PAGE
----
Are There Really Animal Parts In Your Nail Polish?

Richard Moran

Posted on July 09 2020

Are There Really Animal Parts In Your Nail Polish? *Hype Nail Polish

by: Kyle Nordwall

Years ago, as I was mindlessly surfing the web, I came across a headline about horse urine being a common ingredient in lipstick. I looked this up and quickly found that urea, which used to be extracted from horse urine, is an effective skin-softener and humectant, which means it helps to collect and hold moisture in the skin.
But don’t worry, we’ve been able to make a synthetic version of urea for almost 200 years now, which comes from inorganic compounds, ammonia, carbon dioxide and some fancy chemistry work. I don’t think horse pee is used in lipstick at all these days.

But that made we wonder…

What animal products are still used in body care? A lot actually, let’s look at nail polish specifically, where there are at least two common animal ingredients still used to this day. I found the following information with a quick Google search:

Guanine, or pearl essence, comes from fish, usually herring scales, and gives the nail polish the shimmery effect. Then there is carmine, which is commonly used as the red color in nail polish and lipsticks and is derived from the shells of the female Cochineal insect. And finally I found that perfumes are often used in nail polish as well, either to give a specific fancy scent (fragrant nail polishes are becoming increasingly popular) or to hide the harsh chemical-like smell. The exact ingredients in perfumes are not required to be disclosed in most countries. Animal-derived ingredients that are likely to be used to make perfumes include Musk oil (dried secretion painfully obtained from musk deer, beaver, muskrat, civet cat, and otter genitals), shark liver oil and Ambergris (derived from whale intestines).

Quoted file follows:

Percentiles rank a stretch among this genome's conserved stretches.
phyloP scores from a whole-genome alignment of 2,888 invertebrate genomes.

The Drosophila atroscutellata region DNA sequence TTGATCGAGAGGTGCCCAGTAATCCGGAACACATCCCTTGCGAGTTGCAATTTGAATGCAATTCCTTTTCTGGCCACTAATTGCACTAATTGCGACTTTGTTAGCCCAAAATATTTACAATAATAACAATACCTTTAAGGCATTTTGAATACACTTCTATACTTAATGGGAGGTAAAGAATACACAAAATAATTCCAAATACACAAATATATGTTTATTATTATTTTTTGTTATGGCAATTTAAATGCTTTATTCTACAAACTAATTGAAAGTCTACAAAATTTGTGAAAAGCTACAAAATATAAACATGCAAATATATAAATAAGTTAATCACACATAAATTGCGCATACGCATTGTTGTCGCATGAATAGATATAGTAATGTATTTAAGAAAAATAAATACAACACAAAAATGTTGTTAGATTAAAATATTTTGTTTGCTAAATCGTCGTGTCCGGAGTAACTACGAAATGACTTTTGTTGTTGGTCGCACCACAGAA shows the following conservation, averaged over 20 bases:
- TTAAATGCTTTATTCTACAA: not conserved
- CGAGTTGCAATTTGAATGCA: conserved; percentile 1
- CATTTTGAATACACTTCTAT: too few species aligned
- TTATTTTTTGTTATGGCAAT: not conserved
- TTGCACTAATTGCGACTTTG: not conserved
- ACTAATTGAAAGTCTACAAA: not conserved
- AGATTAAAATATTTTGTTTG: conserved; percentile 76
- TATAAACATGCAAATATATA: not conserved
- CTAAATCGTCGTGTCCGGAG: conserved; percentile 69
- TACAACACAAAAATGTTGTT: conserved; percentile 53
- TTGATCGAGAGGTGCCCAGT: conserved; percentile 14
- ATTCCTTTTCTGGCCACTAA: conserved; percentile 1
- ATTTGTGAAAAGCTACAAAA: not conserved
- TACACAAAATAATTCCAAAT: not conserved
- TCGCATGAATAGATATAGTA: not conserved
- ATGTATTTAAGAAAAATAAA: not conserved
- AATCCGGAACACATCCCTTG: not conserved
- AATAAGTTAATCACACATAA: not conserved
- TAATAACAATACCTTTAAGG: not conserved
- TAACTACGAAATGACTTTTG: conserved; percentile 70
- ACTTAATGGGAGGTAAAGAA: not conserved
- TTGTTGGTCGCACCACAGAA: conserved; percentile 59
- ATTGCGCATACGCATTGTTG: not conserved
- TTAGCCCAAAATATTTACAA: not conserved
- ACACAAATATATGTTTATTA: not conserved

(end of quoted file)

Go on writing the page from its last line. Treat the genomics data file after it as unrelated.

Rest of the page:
So what’s the point? Why even bring this up?

As stewards of this planet, if we can make as high of quality of products, or even higher, without using animal products, why not!? It’s not a blanket statement of “using animals is bad,” but more of an acknowledgment that it is usually better for the environment and to use plant, mineral, or other compounds AND, most importantly, many times using animal products does involve animal cruelty. This, to me, is a reason to look for vegan options whenever possible.

“The greatness of a nation, and its moral progress can be judged by the way its animals are treated.”
-Mohandas K. Gandhi

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